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26th May 2022

EU Commission sets red lines for Poland on Article 7

  • Timmermans said a hand is still extended to Warsaw for dialogue. (Photo: European Commission)

The Article 7 sanction procedure will be triggered by the European Commission against Poland if Warsaw fails to address the concerns over the judicial reforms or starts firing Supreme Court judges, the institution's vice-president, Frans Timmermans, said on Wednesday (26 July).

The European Commission is sending a new set of recommendations to Poland, setting a one-month deadline for the Warsaw government to “solve all the problems identified” in its judicial overhaul.

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  • 'This past week some things have changed in Poland, and some things have not' (Photo: Jorge Lascar)

The commission also set a red line for Poland: if it decides to fire any of the Supreme Court judges, the EU executive would trigger the Article 7 sanctions procedure immediately.

Poland’s president, Andrzej Duda, said earlier in the week that he would veto the law that would require supreme court judges to step down and allow the government to appoint new ones.

Duda also vetoed another law, out of the four, that raised concerns in the commission: the bill giving the parliamentary majority the right to name members of the National Council of the Judiciary, which nominates judges.

But Timmermans hinted that the commission is not impressed: “This past week some things have changed in Poland, and some things have not,” he told reporters on Wednesday.

“The current reforms significantly increase the systemic threat to the rule of law,” Timmermans added.

The commission is awaiting new drafts on the issue of the supreme court, but said that “any measure” taken to dismiss or fire judges in the meantime would entail launching Article 7.

“If such action is taken, the commission is ready to immediately launch the Article 7.1 procedure,” the vice-president said, referring to the first phase of the process - establishing the “clear risk of a serious breach” of EU values.

In its new, third set of recommendations to Poland, the commission says that the judicial reform "amplifies the systemic threat to the rule of law" already identified in the rule of law procedure that started last January.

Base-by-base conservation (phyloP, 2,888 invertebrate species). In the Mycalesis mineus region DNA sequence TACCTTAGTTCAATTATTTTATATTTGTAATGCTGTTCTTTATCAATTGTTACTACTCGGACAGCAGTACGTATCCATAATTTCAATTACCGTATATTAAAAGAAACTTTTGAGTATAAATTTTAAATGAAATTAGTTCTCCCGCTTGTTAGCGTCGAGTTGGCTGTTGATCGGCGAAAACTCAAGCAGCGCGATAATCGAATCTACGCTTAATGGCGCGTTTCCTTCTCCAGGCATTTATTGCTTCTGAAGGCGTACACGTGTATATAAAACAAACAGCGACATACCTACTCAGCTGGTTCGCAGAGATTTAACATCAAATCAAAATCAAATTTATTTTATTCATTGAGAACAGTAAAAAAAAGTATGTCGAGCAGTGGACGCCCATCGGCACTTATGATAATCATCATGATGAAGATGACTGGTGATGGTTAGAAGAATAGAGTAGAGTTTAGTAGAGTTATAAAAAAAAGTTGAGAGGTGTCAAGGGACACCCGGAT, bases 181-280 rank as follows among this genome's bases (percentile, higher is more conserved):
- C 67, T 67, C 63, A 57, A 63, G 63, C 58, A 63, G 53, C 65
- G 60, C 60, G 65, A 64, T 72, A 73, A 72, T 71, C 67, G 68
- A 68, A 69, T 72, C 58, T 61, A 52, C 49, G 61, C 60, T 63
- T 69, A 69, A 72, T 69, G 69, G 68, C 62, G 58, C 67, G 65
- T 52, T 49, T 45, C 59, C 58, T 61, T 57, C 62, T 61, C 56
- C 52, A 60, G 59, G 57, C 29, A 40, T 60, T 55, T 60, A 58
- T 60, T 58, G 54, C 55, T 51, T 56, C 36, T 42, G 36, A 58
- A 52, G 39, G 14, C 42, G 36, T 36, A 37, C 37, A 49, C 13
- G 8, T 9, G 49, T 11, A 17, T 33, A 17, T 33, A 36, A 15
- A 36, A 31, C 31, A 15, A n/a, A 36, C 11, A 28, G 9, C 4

The so-called rule of law procedure, first used in the case of Poland, deals with systematic threats that individual infringement probes cannot tackle.

Under this procedure, the commission has already sent two rounds of recommendations to Poland. However, the country has failed to address the concerns in those recommendations and dismissed them as political interference.

The new recommendations build on the earlier versions and concern the lack of an independent and legitimate constitutional review in Poland and the four new laws that have become part of a judicial reform and threaten to undermine the independence of the judiciary.

This time, the commission has given the Polish authorities one month to address the concerns.

Timmermans has not set out any sort of sanctions if Poland does not respond to the commission’s recommendations, saying the EU executive will decide on the next steps once it has received a reply.

No reply, or an insufficient reply that fails to address the commission concerns on the ongoing judicial reform will mean that the rule of law mechanism has been “exhausted” and the Article 7 procedure can be initiated, an EU official said.

“If the Polish government goes ahead with undermining the independence of the judiciary and the rule of law in Poland, we will have no other choice than to trigger Article 7,” commission president Jean-Claude Juncker said in a statement.

Timmermans said that the commission is open to dialogue and asks Warsaw to put the controversial laws on hold and engage.

The Dutch commissioner also said he would brief member states in the Council of the EU, in September or October, on the situation in Poland.

To launch Article 7 upon the commission's initiative, 22 out of the 28 EU member states would need to agree.

Legal probe ASAP

In a separate action, the EU executive has also authorised Timmermans to launch an infringement procedure. This legal probe would look into the legislation on ordinary courts, signed by president Duda on Tuesday, as soon as the law has been officially published.

The law is giving the justice minister the power to hire and fire senior judges.

The legal basis used by the commission will be EU rules on gender discrimination, due to introduction of a different retirement age for female and male judges.

In the meantime, dialogue with Warsaw will remain difficult.

Days of protests in Poland led to president Duda halting the judicial reform. His move was unexpected, as he is a former member of the ruling Law and Justice party (PiS), and seen by many as an ally of party leader Jaroslaw Kaczynski.

However, prime minister Beata Szydlo vowed this week to press ahead with the reforms, to clamp down on “unaccountable” judges.

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The Hungarian leader called EU Commission vice-president Frans Timmermans an "inquisitor", allied with George Soros and the Brussels elite, and argued for the EU executive to stop being a political body.

EU Commission unmoved by Polish president's veto

Andrzej Duda decided to veto two of the controversial draft laws, which would put the judiciary under political control, but the EU executive is awaiting details before deciding on whether to launch legal probes on Wednesday.

Poland 'leaving EU community of values'

Leading MEPs and legal watchdogs have raised the alarm on Polish judicial reforms, but the European Commission declined to speak out so far.

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